What Is SEO?
What is SEO anyway? The internet seems to be full of low level, nitty gritty technical run downs of SEO but no executive summaries of what it actually is, or how to manage a team of people supposedly doing it! Well, let’s address that.
Search Engine Optimisation concerns itself with making sure your website is search engine friendly
You already have great content on your website, so why bother with SEO? Well, having great content is a very good start. But not paying attention to SEO is like opening an art gallery full of Georgia O’Keeffe’s in a back alley with no front door.
When people search the web, Google somehow has to decide which of the 1,000,000,000 or so websites (yes, that’s 9 zeroes) to include in the search results, and in what order.
To do that, Google has to have some kind of understanding of each website. This process is called Indexing, whereby it crawls through the internet looking at everything with a fine tooth comb.
Try to make Google’s job easier by making your websites more interpretable.
Ok, I’m convinced. Now what?
Well, unfortunately Google’s searching algorithm is guarded closer than the Doomsday Seed Vault, so a definitive understanding is out of our reach unless you happen to have cracked teleportation or mind reading.
We do however have a large bank of research performed by diligent marketeers over the many years of using Google’s ever changing search services.
Going into depth on this subject is out of the scope of this article, which is supposed to be an executive summary. It’s not difficult however to find a wealth of information on this kind of stuff online.
What we will do, though, is to list some stuff that would be useful for somebody managing a team of people who are supposed to be SEO’ing. So here it is, a very non-exhaustive list of things to work on:
High Quality Code
The better your code functions without errors and at high speed, the easier it is for Google to interpret your site.
“What the hell does that mean?” … asked every web developer ever, while looking at somebody else’s code.
Semantic markup is code that is self explanatory when you read it.
Also known as Expressive Code, semantic markup is good for developers, but also helps Google add meaning to your content. This in turn helps it classify your business, which means better search results.
Some HTML tags are lucky enough to have the sole purpose of describing the document that houses them. Two of such tags are the Title tag and Meta Description tag.
Google extracts the contents of these tags and more often than not, uses them to display that page on it’s results pages. Leave them out, and, well the SEO Gods will make your bits frail and your bots malfunction. And believe me, you don’t want that.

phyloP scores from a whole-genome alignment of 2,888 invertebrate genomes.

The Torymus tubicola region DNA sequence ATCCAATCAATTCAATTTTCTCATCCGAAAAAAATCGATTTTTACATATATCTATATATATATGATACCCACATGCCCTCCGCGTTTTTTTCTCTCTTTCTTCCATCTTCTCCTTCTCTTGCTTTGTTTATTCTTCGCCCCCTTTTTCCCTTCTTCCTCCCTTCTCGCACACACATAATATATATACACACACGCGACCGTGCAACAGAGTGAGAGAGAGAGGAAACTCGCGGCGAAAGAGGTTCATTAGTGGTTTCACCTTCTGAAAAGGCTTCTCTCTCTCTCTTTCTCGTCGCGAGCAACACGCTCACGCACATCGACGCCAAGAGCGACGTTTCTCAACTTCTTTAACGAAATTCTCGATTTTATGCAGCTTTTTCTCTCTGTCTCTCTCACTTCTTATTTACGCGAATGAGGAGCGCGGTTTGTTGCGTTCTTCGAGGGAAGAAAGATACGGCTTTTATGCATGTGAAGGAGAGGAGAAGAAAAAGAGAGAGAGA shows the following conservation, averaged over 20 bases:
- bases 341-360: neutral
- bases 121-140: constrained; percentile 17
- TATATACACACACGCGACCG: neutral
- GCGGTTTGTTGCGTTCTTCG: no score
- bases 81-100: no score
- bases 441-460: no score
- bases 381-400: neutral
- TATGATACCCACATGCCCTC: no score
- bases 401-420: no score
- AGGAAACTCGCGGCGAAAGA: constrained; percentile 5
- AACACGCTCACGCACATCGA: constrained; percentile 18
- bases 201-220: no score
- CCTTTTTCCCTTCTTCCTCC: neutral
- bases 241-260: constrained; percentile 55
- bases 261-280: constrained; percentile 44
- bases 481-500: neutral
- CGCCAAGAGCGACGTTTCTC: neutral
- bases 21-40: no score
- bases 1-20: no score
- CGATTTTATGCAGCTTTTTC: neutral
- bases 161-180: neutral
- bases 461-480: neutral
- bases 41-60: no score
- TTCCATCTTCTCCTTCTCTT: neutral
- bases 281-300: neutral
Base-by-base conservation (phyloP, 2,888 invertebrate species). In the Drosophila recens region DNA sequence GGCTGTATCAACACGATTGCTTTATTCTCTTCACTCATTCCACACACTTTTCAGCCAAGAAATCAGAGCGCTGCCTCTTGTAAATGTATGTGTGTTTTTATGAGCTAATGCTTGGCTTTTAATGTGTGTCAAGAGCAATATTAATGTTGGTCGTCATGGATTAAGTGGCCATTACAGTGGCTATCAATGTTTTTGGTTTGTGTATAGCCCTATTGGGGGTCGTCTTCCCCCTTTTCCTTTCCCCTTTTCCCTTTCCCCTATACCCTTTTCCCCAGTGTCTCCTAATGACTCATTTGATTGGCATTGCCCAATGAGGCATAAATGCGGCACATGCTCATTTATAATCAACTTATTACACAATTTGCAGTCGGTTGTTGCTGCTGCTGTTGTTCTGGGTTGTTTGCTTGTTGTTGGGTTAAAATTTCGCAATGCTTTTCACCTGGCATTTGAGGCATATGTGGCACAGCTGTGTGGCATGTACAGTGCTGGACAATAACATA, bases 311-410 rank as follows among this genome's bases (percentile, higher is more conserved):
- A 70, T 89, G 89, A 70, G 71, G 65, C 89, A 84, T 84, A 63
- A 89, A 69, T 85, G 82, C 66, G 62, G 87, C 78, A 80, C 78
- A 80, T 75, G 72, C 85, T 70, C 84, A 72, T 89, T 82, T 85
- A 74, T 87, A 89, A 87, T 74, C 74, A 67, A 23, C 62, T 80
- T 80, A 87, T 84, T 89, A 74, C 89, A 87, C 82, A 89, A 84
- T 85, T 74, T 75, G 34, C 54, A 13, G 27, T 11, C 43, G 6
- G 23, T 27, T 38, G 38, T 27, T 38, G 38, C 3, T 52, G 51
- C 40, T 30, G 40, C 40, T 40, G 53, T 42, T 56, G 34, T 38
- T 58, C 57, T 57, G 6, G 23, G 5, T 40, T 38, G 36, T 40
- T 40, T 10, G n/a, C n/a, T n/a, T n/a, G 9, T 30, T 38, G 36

Microdata are little snippets of code that you sprinkle throughout your page to tell search engines and other web apps what’s what. Think of it as labels for your different bits of text.
Delve into the source code for this blog post, for example, and you’ll find some examples:
The itemtype tag tells a search engine what kind of “Thing” this element represents. In this case it’s an article.
Social Media Links
Add links to your social media properties (Facebook, LinkedIn etc) on every page of your site.
This will help Google make the connection between them and your website, so your website can share some of the value Google attaches to your social media accounts.
Only serve content from one domain. All other domains should return nothing but permanent redirects. For example, redirect example.com to www.example.com.
Consider using geographically relevant domains if you are a local business. For example if you’re a hairdressers in the UK, use www.myhairdressers.co.uk.
Use Friendly URLs
A friendly URL is a web address that conveys meaning to a human, and benefits search engines as well.
As an example, compare the two links below:
The latter conveys a lot more information.
How often should we SEO?
SEO is one of those things that you wish you knew more about when first building your website. That’s the best time to fit it in. However, Google changes it’s algorithms daily (… yup!), which means SEO is an ongoing battle.
You should also consider SEO each time you add new content. If you use Wordpress to blog and don’t already use it, check out the Yoast SEO plugin to optimise pages individually.
Alright, my team have finished and they’re all sweaty. When will we see results?
Sorry to be the bringer of bad news, but SEO does not give us instant gratification. It’s a slow game full of guesswork and commitment, but it will pay off.
Keep up to date with changes, have your team read up on the latest techniques, and you’ll notice a gradual increase in traffic as long as all other variables remain the same.
What do you think?
Found a great, little known technique to increase traffic? Want to share some feedback on your SEO experience? Let us know what you think in the comments section below.